"Chess in particular had always annoyed him. It was the dumb way the pawns went off and slaughtered their fellow pawns while the kings lounged about doing nothing that always got to him; if only the pawns united, maybe talked the rooks around, the whole board could've been a republic in a dozen moves." - Commander Vimes in Thud! by Terry Pratchett
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June 24th, 2007, 17:07
Just to see this form another angle:

Some time ago (½ a year ago, I think) I watched a movie called 'the interpretator'.
In one of the movies first scenes, you see someone getting shot - by some one who says 'say hello' to the teacher'. What shocked me and me 'verstimmt' (is the German word, sorry, I don't know the English?) was that the shooter —— was a boy
of maybe 1o or 12 years of age.

If they've made the Interpretattor into a movie, should they've keep this scene. I would vote for yes, without it you can't understand the backstory or the plot of the movie.

I also watched just recently a very interesting and fascinating Japanese movie, called Casshern. (you should rent it some time). In this movie, you see soldiers shooting small children and innocent women and men. If this game were to be made into a game, I'd still vore for this to in the game, since it is a defining moment for the whole film as well as for the film's plot & story as well.

Most games let you have the option to kill the small children or not, to rape someone or not. That's is what free choice is about in games. Most games like Fallout and Baldur's Gate will inflict severe punishments on you, if & when you either kill innocents or children in the game. [In Icewind Dale, I think, you have the option to kill children at some point during the game, but expect to be severely punished by the game if you do…]. Games let people have the freedom to what they want do during the course of the game, do I kill the children and excepts the punishments for it, or don't I kill the children here, so that I more easily can finish the game.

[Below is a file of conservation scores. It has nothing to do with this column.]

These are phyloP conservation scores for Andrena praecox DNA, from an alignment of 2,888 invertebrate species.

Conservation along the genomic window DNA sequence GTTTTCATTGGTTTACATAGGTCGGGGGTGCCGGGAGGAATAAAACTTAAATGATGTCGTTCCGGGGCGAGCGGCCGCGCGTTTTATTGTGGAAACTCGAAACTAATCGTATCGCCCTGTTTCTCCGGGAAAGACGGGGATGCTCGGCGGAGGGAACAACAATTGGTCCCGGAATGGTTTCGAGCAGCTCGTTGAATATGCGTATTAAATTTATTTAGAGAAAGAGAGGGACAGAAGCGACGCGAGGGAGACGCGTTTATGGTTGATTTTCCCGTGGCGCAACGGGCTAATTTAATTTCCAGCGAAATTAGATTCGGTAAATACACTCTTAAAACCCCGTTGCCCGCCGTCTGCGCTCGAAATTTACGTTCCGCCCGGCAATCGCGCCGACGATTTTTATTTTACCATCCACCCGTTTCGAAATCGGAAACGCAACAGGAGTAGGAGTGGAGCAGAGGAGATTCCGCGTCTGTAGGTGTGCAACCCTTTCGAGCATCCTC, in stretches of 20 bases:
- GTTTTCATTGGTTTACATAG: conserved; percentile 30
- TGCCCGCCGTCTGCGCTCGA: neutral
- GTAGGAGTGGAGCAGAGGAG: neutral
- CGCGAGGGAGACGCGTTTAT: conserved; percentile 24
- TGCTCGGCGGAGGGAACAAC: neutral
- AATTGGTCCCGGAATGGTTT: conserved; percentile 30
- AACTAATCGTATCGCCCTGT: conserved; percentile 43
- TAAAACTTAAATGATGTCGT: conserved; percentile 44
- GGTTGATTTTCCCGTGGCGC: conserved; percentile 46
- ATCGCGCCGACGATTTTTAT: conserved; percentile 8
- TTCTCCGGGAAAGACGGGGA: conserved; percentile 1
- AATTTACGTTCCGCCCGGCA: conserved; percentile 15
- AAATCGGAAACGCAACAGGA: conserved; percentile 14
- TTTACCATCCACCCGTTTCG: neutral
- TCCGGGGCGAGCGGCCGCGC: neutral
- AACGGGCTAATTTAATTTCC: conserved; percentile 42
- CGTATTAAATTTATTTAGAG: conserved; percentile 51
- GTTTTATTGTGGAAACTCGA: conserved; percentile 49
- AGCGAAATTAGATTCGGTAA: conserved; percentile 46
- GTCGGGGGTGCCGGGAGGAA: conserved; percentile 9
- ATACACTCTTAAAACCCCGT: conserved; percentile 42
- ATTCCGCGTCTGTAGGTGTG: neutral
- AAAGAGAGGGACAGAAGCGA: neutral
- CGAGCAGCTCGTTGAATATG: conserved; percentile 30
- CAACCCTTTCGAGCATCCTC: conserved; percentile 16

I read somewhere (maybe in the thread about at the BGSF forums?) that the BBFC actually did a study in this. Contrary to popular belief you get more emotional upset when you watch something 'bad' happening in a movie than when you plat a game, including Manhunt 2. My guess would be that in a game you have the feeeling of the actions, and if you've done something that maybe ended poorly, you can either re-load an earlier save, or just try to iron out your mistakes as you finish the game.

I disagree with the ban. It will just make the game more interesting and Rockstar games might just sell quite a few thousands games more because of this banning the game thing. I don't disagree with the rating of AO, though, or the PEGI rating of 18+ . Interesting, isn't it? How both Sony & Nintendo seems to be happy with the 18+ from PEGI, but unhappy with the same rating from the ESRB? (which probably have more to with that on a certain level in the game you're passing tvs that basically show porn videos rather than the violence in the game). AO is equal to 18+ from PEGI, the only real difference being that major retailers like Walmart etc. won't be carrying 18+ games in the US, while they will do this in the PEGI countries in Europe.